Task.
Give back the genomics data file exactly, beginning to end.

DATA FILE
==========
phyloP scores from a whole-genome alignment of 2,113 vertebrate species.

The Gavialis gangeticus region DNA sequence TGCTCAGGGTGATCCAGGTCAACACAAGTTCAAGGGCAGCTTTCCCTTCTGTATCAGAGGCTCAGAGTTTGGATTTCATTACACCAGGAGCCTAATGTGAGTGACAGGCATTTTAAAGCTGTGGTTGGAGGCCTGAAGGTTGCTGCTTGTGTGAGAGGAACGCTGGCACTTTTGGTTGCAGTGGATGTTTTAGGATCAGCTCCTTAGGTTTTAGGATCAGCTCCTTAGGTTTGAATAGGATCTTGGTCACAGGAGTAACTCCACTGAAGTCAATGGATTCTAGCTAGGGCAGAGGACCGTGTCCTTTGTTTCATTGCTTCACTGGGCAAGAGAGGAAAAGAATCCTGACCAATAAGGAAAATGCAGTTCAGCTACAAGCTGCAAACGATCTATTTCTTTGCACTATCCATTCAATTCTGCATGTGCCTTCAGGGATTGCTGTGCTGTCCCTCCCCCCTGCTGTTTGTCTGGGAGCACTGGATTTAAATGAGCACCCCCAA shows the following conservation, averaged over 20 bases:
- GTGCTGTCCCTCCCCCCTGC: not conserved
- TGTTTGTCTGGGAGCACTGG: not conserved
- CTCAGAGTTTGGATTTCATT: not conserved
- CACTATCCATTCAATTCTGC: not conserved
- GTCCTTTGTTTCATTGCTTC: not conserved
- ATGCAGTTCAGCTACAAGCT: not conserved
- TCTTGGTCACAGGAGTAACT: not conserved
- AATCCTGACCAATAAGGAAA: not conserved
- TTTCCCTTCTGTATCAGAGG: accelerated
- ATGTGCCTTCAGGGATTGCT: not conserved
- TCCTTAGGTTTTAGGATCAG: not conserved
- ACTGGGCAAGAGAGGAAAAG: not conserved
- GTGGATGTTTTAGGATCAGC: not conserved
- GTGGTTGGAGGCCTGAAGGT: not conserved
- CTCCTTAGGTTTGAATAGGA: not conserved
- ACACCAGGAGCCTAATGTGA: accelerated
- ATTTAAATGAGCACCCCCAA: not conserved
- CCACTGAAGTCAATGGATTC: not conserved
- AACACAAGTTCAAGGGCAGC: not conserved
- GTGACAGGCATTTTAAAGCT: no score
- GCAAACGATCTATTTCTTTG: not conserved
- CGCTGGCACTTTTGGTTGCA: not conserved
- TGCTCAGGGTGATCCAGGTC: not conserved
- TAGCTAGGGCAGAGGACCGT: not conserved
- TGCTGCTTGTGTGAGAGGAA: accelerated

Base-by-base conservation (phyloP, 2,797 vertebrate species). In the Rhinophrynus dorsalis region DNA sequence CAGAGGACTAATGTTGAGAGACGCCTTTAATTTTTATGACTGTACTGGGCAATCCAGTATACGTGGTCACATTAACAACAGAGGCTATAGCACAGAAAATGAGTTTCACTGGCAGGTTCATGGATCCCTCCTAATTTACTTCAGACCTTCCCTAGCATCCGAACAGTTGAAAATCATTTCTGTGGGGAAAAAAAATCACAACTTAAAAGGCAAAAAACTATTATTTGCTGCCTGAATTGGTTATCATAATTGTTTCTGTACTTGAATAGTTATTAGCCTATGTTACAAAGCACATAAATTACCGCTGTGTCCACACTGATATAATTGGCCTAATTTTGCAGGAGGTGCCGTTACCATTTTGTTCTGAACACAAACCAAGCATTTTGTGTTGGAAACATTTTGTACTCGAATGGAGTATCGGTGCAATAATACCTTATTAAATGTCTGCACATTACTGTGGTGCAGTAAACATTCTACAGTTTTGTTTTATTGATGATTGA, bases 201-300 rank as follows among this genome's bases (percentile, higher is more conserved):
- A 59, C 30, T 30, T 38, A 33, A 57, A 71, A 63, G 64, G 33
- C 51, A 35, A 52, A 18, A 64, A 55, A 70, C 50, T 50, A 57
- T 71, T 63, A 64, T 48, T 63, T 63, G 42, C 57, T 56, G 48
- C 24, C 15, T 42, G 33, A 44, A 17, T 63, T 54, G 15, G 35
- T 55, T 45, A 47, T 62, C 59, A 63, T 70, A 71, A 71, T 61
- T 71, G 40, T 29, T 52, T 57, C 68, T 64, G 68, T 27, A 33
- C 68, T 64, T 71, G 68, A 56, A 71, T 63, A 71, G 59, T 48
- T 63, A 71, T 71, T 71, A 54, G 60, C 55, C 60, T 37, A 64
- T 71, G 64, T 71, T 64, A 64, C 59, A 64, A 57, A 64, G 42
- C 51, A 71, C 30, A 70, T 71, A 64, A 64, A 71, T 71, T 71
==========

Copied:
phyloP scores from a whole-genome alignment of 2,113 vertebrate species.

The Gavialis gangeticus region DNA sequence TGCTCAGGGTGATCCAGGTCAACACAAGTTCAAGGGCAGCTTTCCCTTCTGTATCAGAGGCTCAGAGTTTGGATTTCATTACACCAGGAGCCTAATGTGAGTGACAGGCATTTTAAAGCTGTGGTTGGAGGCCTGAAGGTTGCTGCTTGTGTGAGAGGAACGCTGGCACTTTTGGTTGCAGTGGATGTTTTAGGATCAGCTCCTTAGGTTTTAGGATCAGCTCCTTAGGTTTGAATAGGATCTTGGTCACAGGAGTAACTCCACTGAAGTCAATGGATTCTAGCTAGGGCAGAGGACCGTGTCCTTTGTTTCATTGCTTCACTGGGCAAGAGAGGAAAAGAATCCTGACCAATAAGGAAAATGCAGTTCAGCTACAAGCTGCAAACGATCTATTTCTTTGCACTATCCATTCAATTCTGCATGTGCCTTCAGGGATTGCTGTGCTGTCCCTCCCCCCTGCTGTTTGTCTGGGAGCACTGGATTTAAATGAGCACCCCCAA shows the following conservation, averaged over 20 bases:
- GTGCTGTCCCTCCCCCCTGC: not conserved
- TGTTTGTCTGGGAGCACTGG: not conserved
- CTCAGAGTTTGGATTTCATT: not conserved
- CACTATCCATTCAATTCTGC: not conserved
- GTCCTTTGTTTCATTGCTTC: not conserved
- ATGCAGTTCAGCTACAAGCT: not conserved
- TCTTGGTCACAGGAGTAACT: not conserved
- AATCCTGACCAATAAGGAAA: not conserved
- TTTCCCTTCTGTATCAGAGG: accelerated
- ATGTGCCTTCAGGGATTGCT: not conserved
- TCCTTAGGTTTTAGGATCAG: not conserved
- ACTGGGCAAGAGAGGAAAAG: not conserved
- GTGGATGTTTTAGGATCAGC: not conserved
- GTGGTTGGAGGCCTGAAGGT: not conserved
- CTCCTTAGGTTTGAATAGGA: not conserved
- ACACCAGGAGCCTAATGTGA: accelerated
- ATTTAAATGAGCACCCCCAA: not conserved
- CCACTGAAGTCAATGGATTC: not conserved
- AACACAAGTTCAAGGGCAGC: not conserved
- GTGACAGGCATTTTAAAGCT: no score
- GCAAACGATCTATTTCTTTG: not conserved
- CGCTGGCACTTTTGGTTGCA: not conserved
- TGCTCAGGGTGATCCAGGTC: not conserved
- TAGCTAGGGCAGAGGACCGT: not conserved
- TGCTGCTTGTGTGAGAGGAA: accelerated

Base-by-base conservation (phyloP, 2,797 vertebrate species). In the Rhinophrynus dorsalis region DNA sequence CAGAGGACTAATGTTGAGAGACGCCTTTAATTTTTATGACTGTACTGGGCAATCCAGTATACGTGGTCACATTAACAACAGAGGCTATAGCACAGAAAATGAGTTTCACTGGCAGGTTCATGGATCCCTCCTAATTTACTTCAGACCTTCCCTAGCATCCGAACAGTTGAAAATCATTTCTGTGGGGAAAAAAAATCACAACTTAAAAGGCAAAAAACTATTATTTGCTGCCTGAATTGGTTATCATAATTGTTTCTGTACTTGAATAGTTATTAGCCTATGTTACAAAGCACATAAATTACCGCTGTGTCCACACTGATATAATTGGCCTAATTTTGCAGGAGGTGCCGTTACCATTTTGTTCTGAACACAAACCAAGCATTTTGTGTTGGAAACATTTTGTACTCGAATGGAGTATCGGTGCAATAATACCTTATTAAATGTCTGCACATTACTGTGGTGCAGTAAACATTCTACAGTTTTGTTTTATTGATGATTGA, bases 201-300 rank as follows among this genome's bases (percentile, higher is more conserved):
- A 59, C 30, T 30, T 38, A 33, A 57, A 71, A 63, G 64, G 33
- C 51, A 35, A 52, A 18, A 64, A 55, A 70, C 50, T 50, A 57
- T 71, T 63, A 64, T 48, T 63, T 63, G 42, C 57, T 56, G 48
- C 24, C 15, T 42, G 33, A 44, A 17, T 63, T 54, G 15, G 35
- T 55, T 45, A 47, T 62, C 59, A 63, T 70, A 71, A 71, T 61
- T 71, G 40, T 29, T 52, T 57, C 68, T 64, G 68, T 27, A 33
- C 68, T 64, T 71, G 68, A 56, A 71, T 63, A 71, G 59, T 48
- T 63, A 71, T 71, T 71, A 54, G 60, C 55, C 60, T 37, A 64
- T 71, G 64, T 71, T 64, A 64, C 59, A 64, A 57, A 64, G 42
- C 51, A 71, C 30, A 70, T 71, A 64, A 64, A 71, T 71, T 71